Cannabis Use Up in Americans Aged 50 and Up
Americans 65-plus more than doubled their use of cannabis over eight years
WEDNESDAY, Dec. 7, 2016 (HealthDay News) -- More older Americans are using cannabis, according to a study published online Dec. 5 in Addiction.
Researchers reviewed information from 47,140 adults 50 and older. The national statistics were collected between 2006 and 2013. The investigators found that for people 50 and older, the use of cannabis rose 71 percent during that time.
Although seniors over 65 had much lower use rates than those aged 50 to 64, their rate of use rose 2.5 times over eight years, the researchers found. The findings also indicated that cannabis use was higher among men than among women. Only 5 percent of adults aged 50 and older felt that using cannabis once or twice a week was a threat to their health, the study authors reported.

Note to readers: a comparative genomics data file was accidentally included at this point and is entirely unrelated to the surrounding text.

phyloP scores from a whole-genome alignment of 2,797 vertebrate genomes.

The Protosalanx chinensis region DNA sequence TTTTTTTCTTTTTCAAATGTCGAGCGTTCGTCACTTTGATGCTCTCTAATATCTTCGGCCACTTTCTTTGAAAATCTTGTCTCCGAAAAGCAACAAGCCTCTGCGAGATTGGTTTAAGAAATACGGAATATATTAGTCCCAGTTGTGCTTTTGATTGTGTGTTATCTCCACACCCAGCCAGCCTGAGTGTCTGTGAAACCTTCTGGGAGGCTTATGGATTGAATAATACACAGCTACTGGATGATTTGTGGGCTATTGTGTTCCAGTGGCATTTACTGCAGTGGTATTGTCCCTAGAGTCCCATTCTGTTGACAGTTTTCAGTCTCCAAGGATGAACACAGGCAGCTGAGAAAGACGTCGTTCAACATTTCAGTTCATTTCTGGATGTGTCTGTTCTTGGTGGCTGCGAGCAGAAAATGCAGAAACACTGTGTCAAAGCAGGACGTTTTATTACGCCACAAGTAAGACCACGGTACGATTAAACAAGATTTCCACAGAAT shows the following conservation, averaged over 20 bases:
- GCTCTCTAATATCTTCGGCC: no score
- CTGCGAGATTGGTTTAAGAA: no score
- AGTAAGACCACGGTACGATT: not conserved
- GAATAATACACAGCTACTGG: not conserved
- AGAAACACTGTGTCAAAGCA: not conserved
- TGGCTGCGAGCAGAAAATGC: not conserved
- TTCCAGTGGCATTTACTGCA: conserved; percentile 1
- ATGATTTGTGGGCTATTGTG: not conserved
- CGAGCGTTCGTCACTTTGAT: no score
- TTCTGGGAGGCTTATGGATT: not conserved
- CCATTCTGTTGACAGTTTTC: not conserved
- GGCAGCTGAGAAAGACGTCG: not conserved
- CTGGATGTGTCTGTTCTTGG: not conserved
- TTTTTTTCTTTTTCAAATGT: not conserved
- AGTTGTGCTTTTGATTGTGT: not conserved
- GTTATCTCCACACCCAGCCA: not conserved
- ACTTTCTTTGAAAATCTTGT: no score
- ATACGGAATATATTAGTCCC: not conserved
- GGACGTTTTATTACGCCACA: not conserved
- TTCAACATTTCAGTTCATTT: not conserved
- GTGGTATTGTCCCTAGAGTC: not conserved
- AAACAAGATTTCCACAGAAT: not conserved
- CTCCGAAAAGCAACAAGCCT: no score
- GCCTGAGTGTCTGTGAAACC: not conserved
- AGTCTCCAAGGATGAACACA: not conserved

"For years we've been worried about the potential effects of marijuana on the developing brains of teens, but now we may need a bit more focus on their grandparents, who are increasingly more likely to be current users," study researcher Joseph Palamar, Ph.D., a Center for Drug Use and HIV Research-affiliated researcher at the NYU Langone Medical Center in New York City, said in a statement.